During his 53-year career with the firm, Mr. Johnson has been the “Team Leader” on a number of major deals, including $20 billion of transactions associated with British American Tobacco’s privatization of the Canadian conglomerate, Imasco and the subsequent divestitures of Imasco’s non-tobacco businesses. Another major transaction was the $1.1 billion “bought deal” secondary distribution of 55% of Suncor for Sun Company in 1995.
In addition to his role as Member of the Advisory Board of BMO Capital Markets, Mr. Johnson currently serves on the Boards of two public companies. He is also Chair of Go Easy Limited (TSX:GSY).
In the not-for-profit sector, Mr. Johnson serves on the Advisory Board of the Ivey Business School at Western University and as a Board Member of the Toronto General & Western Hospital Foundation, Business for the Arts, and is a member of the 2017 United Way of Toronto and York Region Major Individual Giving Cabinet. Mr. Johnson also led a team of volunteers from the charitable sector on a 12-year campaign that was successful in convincing the federal government to eliminate the capital gains tax on gifts of listed securities to registered charities. He has received a number of awards including the 2007 Edmund C. Bovey Award for Leadership Support of the Arts, honorary Doctor of Laws Degrees from the University of Western Ontario in 2007 and the University of Manitoba in 2008. He was appointed a Member of the Order of Canada in June 2004, an Officer of the Order of Canada on July 1st, 2009, was named the Nation Builder of the Year for 2007 by The Globe and Mail, and received the Queen's Diamond Jubilee medal in 2012.
L. Jacques Ménard is Chairman of BMO Nesbitt Burns and President of BMO Financial Group, Quebec.
Mr. Ménard is currently a director of WestJet, Claridge Inc., Stingray Digital, Léger Marketing, the Montreal Symphony Orchestra, the Montreal Alouettes, the Institute for Research on Public Policy, the Trudeau Foundation, the Gairdner Foundation and the Macdonald Stewart Foundation. He is also Chairman of Youth Fusion.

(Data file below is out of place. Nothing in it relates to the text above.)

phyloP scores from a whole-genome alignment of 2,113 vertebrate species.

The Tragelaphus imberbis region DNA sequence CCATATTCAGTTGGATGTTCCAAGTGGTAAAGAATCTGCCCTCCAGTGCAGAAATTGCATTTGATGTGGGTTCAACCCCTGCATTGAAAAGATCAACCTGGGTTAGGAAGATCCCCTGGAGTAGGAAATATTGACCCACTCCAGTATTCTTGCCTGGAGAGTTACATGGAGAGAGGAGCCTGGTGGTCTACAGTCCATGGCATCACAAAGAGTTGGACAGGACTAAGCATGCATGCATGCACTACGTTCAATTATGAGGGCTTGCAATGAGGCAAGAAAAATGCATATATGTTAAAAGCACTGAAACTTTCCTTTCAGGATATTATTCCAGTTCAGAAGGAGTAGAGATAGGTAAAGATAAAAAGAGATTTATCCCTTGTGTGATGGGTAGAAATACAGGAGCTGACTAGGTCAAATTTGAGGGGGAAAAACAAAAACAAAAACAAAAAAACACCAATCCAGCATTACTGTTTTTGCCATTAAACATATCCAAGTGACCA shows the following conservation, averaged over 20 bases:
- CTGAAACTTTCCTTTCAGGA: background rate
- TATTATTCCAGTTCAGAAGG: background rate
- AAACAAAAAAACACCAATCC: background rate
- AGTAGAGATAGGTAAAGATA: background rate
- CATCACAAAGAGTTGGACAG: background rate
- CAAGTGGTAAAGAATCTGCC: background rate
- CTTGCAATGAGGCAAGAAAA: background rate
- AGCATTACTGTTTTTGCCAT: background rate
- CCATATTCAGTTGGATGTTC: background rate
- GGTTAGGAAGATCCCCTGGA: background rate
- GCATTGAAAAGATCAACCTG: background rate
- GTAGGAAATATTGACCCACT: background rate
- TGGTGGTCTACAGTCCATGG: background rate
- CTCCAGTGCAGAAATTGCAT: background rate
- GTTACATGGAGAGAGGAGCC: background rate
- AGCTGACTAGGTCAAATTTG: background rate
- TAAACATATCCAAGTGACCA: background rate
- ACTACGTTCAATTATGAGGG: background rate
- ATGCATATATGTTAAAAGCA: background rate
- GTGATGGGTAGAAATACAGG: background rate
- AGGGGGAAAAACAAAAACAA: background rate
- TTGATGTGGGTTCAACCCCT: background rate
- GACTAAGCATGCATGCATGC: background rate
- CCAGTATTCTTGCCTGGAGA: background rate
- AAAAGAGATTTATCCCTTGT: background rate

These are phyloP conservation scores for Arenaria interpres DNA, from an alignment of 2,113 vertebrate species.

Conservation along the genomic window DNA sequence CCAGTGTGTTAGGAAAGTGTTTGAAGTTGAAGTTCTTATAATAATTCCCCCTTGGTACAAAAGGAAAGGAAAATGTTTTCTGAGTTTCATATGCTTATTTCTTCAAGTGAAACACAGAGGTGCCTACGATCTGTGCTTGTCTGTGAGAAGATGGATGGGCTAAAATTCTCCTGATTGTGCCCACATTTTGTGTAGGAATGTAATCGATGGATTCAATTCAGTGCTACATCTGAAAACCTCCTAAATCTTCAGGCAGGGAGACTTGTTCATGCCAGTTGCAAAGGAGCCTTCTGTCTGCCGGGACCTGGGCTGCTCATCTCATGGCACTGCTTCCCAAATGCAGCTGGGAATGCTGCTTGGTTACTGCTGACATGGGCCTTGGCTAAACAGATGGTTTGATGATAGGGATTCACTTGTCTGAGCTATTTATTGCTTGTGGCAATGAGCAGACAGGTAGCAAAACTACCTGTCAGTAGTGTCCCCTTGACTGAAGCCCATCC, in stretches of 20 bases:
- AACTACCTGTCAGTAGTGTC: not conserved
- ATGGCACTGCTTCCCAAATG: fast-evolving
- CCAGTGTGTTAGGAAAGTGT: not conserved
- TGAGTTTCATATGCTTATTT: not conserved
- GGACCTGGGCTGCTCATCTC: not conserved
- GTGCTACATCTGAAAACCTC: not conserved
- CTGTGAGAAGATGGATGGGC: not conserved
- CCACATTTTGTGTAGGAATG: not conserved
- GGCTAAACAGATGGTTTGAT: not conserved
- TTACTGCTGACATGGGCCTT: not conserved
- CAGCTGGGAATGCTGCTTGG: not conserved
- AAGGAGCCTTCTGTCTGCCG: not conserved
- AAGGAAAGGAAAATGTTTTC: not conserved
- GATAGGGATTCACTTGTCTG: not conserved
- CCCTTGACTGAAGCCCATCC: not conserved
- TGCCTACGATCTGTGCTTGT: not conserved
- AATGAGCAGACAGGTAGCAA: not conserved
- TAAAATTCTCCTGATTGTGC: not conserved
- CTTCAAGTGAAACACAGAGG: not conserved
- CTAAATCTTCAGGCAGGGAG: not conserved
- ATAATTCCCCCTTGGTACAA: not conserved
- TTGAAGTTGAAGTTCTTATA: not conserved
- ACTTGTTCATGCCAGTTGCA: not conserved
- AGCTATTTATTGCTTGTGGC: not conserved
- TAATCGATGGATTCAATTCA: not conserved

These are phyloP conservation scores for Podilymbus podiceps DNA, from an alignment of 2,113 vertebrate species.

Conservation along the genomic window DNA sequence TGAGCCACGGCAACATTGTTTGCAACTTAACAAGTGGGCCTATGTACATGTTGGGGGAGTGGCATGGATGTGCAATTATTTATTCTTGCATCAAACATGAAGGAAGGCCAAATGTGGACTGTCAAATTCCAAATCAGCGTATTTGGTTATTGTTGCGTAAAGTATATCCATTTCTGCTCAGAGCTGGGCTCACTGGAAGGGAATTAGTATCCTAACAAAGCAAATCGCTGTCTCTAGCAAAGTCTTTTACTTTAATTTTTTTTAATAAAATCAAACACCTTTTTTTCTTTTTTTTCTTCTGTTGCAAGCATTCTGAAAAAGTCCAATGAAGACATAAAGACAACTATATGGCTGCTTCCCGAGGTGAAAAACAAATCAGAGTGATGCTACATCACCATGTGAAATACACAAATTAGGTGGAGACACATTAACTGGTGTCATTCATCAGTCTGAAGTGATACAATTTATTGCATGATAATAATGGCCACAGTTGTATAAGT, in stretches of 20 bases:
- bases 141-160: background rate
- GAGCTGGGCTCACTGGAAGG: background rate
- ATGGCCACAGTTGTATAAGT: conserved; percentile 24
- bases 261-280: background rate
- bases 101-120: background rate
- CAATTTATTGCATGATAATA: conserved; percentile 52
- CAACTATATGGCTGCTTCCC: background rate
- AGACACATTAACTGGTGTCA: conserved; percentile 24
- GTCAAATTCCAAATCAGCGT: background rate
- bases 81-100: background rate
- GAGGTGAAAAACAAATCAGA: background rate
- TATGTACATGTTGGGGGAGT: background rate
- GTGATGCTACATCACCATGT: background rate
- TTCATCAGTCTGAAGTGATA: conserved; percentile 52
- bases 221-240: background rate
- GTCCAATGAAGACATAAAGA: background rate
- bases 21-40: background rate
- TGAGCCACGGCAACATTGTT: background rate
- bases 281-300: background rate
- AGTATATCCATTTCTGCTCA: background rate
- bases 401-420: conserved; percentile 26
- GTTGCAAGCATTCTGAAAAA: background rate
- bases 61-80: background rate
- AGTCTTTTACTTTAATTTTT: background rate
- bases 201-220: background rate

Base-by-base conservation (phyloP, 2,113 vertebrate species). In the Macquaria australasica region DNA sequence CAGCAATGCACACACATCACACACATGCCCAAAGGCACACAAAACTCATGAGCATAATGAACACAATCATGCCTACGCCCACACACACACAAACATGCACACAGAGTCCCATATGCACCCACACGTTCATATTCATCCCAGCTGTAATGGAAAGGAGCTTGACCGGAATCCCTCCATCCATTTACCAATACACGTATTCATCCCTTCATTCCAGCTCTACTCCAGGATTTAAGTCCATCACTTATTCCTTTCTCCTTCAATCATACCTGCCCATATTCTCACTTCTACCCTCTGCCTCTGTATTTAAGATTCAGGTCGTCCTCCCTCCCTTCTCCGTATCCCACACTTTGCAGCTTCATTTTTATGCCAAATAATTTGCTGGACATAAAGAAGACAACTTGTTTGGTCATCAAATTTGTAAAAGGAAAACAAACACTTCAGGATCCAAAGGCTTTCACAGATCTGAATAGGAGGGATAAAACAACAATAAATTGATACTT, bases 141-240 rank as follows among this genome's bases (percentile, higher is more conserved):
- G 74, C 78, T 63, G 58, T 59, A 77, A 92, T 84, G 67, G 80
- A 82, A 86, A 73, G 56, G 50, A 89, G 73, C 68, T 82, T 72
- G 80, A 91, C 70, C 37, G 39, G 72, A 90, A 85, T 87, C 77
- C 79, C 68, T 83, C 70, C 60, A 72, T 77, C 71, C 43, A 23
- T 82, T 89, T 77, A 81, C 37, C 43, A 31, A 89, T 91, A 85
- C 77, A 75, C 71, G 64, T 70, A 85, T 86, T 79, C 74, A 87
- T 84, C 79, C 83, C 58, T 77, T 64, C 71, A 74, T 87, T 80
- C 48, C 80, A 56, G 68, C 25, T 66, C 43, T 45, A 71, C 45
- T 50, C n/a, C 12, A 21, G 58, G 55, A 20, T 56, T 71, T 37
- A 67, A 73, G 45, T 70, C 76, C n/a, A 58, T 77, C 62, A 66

Mr. Ménard is Chancellor of Concordia University, his alma mater, and is a member of the Task Force on Competitiveness, Productivity and Economic Progress of the Rotman School of Management at the University of Toronto.
He published his first book in 2008, Si on s’y mettait… that outlines a series of proposals to ensure Quebec’s future growth. In the wake of this book, he established the Groupe d’action sur la persévérance et la réussite scolaires, which released its action plan “Savoir pour pouvoir” in March 2009. Mr. Ménard subsequently published a book on the topic of high school perseverance Beyond the Numbers… a Matter of the Heart. He also served as Vice-Chair of the Federal Task Force on Financial Literacy.
In 2009, Mr. Ménard received the Public Policy Forum Testimonial Award and was recognized as a Great Montrealer by the Board of Trade of Metropolitan Montreal. In 2012, he received the Queen Elizabeth II Diamond Jubilee Medal and the Medal of Honour from the Montreal Heart Institute for his philanthropic involvement and support.